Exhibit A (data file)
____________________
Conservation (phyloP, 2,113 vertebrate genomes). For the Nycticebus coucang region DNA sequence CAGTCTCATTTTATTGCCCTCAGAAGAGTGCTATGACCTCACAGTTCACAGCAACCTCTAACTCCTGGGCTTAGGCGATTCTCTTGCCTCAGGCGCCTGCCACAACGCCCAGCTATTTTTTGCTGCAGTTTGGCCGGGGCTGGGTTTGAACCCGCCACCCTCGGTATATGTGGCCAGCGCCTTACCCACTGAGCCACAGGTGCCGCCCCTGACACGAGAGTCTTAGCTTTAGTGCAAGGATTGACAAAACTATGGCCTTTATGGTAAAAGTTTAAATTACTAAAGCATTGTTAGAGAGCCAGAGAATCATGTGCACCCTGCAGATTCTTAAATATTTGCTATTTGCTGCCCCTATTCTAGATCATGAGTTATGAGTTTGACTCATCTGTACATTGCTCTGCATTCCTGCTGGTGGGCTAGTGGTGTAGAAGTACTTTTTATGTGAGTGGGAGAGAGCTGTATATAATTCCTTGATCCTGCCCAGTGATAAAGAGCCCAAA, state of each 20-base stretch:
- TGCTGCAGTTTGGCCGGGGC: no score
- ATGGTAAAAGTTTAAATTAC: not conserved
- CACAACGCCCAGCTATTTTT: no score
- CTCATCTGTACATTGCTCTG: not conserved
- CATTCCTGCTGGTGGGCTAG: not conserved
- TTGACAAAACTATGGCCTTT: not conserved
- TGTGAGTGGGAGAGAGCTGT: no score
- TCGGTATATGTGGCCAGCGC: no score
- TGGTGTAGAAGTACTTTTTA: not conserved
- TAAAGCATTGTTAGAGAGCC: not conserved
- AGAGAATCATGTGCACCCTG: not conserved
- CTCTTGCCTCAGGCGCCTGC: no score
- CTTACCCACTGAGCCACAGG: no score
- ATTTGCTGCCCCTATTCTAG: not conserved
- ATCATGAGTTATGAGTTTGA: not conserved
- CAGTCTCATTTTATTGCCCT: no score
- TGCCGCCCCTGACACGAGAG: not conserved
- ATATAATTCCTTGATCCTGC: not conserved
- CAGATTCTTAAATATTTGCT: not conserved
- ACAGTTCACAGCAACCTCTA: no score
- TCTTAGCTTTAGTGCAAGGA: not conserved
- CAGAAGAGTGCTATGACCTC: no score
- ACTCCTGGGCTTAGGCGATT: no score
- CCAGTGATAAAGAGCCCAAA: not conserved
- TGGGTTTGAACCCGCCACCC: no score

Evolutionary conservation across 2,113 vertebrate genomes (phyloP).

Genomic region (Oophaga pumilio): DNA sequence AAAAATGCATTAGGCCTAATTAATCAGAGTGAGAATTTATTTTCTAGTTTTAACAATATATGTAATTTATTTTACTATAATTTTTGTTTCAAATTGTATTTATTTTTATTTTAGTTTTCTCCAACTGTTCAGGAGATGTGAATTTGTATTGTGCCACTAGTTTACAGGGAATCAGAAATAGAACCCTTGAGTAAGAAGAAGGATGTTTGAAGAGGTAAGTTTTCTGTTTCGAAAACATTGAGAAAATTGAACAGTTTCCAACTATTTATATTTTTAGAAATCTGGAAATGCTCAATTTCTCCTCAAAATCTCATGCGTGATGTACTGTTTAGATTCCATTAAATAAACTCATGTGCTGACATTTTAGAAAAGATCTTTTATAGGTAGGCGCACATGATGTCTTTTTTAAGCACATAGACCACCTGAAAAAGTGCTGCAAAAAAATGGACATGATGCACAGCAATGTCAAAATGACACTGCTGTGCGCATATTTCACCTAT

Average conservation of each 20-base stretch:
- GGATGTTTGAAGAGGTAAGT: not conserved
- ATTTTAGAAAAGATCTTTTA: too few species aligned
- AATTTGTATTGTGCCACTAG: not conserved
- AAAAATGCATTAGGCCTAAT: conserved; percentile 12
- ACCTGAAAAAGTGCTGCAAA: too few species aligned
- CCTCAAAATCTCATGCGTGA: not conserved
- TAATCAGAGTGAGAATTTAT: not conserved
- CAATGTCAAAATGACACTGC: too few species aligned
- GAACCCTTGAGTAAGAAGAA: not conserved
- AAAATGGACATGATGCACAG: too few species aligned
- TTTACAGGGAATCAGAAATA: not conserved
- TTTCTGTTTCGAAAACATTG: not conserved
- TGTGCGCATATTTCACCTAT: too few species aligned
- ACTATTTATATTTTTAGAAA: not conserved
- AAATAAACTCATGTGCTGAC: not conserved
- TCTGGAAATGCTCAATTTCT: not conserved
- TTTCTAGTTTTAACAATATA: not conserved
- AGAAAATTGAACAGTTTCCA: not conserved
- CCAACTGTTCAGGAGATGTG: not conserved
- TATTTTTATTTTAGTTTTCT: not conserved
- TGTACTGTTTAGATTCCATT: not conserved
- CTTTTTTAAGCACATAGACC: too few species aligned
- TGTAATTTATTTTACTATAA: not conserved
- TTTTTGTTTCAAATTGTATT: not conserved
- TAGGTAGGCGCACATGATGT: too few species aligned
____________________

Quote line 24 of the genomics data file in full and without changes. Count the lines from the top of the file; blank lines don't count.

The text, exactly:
- ACTCCTGGGCTTAGGCGATT: no score